In Holland, some 60% of dairy farmers who had planned to make investments and improvements in their operations in 2009 are cancelling those plans for now.
Lower milk prices, uncertain markets, higher interest rates and banks unwilling to lend money during these times are all being blamed as reasons for the pull back.
In addition, a much anticipated and hyped European futures market for milk and dairy products has also been shelved. With low dairy commodity prices on the European spot market, interest in trading contracts in futures has also disappeared.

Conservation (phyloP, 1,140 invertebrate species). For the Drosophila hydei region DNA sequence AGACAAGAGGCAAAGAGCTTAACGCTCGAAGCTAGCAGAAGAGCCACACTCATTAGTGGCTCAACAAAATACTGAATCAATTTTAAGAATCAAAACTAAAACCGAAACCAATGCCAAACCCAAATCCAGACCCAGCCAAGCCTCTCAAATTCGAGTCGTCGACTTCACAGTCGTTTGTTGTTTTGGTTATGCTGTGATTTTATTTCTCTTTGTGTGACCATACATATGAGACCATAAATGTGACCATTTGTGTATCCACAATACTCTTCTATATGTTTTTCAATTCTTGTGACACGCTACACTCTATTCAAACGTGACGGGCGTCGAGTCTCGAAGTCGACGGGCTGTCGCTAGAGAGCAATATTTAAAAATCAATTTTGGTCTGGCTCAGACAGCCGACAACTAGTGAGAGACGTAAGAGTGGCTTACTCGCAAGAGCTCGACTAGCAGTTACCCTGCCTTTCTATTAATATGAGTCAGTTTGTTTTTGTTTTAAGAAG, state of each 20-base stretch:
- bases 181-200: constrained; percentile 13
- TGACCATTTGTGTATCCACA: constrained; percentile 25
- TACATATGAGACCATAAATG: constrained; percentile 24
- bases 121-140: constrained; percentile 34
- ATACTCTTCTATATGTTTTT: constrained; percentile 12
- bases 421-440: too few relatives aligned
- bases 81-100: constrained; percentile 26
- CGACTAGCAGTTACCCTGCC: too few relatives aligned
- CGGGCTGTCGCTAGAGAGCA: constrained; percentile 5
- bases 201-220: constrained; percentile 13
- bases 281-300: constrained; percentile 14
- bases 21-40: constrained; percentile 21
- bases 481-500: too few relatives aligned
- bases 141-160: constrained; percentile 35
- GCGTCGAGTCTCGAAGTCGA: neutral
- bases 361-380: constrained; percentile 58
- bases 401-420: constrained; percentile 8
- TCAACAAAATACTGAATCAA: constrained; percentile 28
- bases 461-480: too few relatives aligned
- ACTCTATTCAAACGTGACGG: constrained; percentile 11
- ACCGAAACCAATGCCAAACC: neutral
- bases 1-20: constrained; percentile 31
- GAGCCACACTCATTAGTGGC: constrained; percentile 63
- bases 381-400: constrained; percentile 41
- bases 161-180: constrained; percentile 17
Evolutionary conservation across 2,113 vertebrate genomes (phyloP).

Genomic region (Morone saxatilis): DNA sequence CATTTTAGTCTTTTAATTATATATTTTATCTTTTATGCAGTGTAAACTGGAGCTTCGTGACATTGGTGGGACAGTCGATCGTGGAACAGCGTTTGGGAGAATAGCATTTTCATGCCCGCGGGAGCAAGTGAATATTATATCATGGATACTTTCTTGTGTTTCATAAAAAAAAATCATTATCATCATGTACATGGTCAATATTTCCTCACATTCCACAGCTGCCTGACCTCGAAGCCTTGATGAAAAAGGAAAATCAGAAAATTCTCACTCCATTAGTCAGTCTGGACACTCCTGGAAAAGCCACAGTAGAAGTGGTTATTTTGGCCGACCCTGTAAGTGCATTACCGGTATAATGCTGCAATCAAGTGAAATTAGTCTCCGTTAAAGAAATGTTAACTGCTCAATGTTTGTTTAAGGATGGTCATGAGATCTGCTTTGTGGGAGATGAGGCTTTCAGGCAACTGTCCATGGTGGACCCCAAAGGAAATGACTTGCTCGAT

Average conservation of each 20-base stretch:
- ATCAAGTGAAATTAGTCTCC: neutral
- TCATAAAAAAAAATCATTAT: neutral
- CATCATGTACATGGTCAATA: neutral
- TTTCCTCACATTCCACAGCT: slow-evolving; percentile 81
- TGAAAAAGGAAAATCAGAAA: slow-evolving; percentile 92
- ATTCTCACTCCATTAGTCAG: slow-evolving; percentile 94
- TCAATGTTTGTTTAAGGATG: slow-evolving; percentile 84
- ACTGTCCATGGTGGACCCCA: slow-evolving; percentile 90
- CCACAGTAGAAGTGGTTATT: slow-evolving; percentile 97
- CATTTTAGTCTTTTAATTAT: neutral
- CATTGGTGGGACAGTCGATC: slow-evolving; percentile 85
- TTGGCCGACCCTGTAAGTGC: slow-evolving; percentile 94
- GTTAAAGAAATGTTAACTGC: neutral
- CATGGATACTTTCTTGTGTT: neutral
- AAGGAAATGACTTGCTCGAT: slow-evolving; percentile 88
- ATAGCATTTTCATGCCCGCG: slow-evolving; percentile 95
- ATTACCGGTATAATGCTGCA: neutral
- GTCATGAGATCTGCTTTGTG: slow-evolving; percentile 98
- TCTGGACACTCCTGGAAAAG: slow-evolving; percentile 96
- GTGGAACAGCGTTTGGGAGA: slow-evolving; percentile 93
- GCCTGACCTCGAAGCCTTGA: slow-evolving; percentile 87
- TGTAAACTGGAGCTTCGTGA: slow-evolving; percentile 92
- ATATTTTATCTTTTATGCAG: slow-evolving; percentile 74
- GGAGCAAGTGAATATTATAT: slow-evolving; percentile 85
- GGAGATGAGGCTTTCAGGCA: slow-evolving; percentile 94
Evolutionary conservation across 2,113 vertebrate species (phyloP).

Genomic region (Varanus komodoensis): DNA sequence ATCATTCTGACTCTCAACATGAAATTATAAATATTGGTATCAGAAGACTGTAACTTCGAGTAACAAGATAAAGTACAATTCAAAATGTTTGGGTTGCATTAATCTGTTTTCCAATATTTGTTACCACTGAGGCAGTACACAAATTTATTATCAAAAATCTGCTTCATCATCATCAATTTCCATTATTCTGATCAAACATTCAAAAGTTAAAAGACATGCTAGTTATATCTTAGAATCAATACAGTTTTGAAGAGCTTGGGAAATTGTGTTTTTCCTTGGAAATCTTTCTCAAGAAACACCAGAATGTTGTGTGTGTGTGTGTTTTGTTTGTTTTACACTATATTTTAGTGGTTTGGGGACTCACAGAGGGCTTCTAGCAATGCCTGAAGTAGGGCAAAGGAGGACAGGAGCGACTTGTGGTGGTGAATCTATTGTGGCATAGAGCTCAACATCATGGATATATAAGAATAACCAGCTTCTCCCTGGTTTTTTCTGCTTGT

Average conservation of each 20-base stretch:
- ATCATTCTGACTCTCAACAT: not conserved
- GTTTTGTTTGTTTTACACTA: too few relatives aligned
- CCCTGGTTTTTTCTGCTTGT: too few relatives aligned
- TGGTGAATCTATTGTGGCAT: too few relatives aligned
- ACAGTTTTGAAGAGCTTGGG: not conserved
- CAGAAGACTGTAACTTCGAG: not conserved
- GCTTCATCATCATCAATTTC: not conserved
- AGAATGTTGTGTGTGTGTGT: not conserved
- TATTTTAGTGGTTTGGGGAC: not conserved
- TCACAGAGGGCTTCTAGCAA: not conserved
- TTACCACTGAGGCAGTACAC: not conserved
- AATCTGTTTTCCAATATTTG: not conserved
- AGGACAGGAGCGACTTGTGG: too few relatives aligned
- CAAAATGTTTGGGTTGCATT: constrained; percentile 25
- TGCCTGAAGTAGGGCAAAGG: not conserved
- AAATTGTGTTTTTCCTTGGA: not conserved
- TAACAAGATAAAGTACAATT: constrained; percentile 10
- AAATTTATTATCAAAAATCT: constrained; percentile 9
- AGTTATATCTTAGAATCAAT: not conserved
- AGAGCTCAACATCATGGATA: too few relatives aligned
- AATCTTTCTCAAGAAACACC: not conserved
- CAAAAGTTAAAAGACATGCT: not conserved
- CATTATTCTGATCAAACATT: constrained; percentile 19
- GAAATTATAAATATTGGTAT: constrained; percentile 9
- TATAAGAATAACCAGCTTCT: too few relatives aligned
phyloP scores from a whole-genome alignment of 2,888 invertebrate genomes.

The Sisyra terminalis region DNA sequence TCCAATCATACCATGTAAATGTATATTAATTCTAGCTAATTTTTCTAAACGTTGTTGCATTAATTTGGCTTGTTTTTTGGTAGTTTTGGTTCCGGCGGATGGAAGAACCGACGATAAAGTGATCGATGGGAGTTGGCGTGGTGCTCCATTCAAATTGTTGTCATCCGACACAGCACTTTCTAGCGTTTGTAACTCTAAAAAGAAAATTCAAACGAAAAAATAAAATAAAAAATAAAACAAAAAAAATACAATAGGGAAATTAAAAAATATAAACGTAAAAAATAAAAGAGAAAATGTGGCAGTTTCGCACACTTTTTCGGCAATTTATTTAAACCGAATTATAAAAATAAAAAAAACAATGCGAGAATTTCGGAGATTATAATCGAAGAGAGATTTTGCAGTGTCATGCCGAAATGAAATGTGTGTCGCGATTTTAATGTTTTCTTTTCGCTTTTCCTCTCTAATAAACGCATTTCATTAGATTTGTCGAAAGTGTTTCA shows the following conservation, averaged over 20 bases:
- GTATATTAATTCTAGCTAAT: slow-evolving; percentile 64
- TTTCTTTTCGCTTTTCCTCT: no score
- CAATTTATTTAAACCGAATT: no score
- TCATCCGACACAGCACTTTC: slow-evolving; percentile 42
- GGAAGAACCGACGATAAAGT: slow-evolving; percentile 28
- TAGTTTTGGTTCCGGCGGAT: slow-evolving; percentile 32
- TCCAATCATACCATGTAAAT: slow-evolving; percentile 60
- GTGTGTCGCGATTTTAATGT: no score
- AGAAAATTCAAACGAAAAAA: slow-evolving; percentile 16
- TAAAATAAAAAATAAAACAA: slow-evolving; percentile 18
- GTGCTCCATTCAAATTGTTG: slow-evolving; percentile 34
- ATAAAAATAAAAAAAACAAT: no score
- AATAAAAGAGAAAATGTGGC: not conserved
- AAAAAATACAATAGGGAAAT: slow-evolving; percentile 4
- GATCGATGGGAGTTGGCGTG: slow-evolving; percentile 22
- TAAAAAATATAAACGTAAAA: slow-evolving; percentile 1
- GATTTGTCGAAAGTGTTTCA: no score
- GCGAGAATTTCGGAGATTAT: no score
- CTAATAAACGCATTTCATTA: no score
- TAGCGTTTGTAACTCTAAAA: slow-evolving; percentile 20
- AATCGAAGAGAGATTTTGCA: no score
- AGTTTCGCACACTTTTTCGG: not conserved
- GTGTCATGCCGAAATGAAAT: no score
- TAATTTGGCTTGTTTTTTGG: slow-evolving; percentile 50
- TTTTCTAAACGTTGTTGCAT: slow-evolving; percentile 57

The European Union's plan to reinstitute export subsidies for butter, cheese and milk powder went into effect last week. European dairy farmer unions, which oppose doing away with milk quotas, cite the move back to export subsidies as confirmation that freeing farmers to produce as much milk without quotas will fail.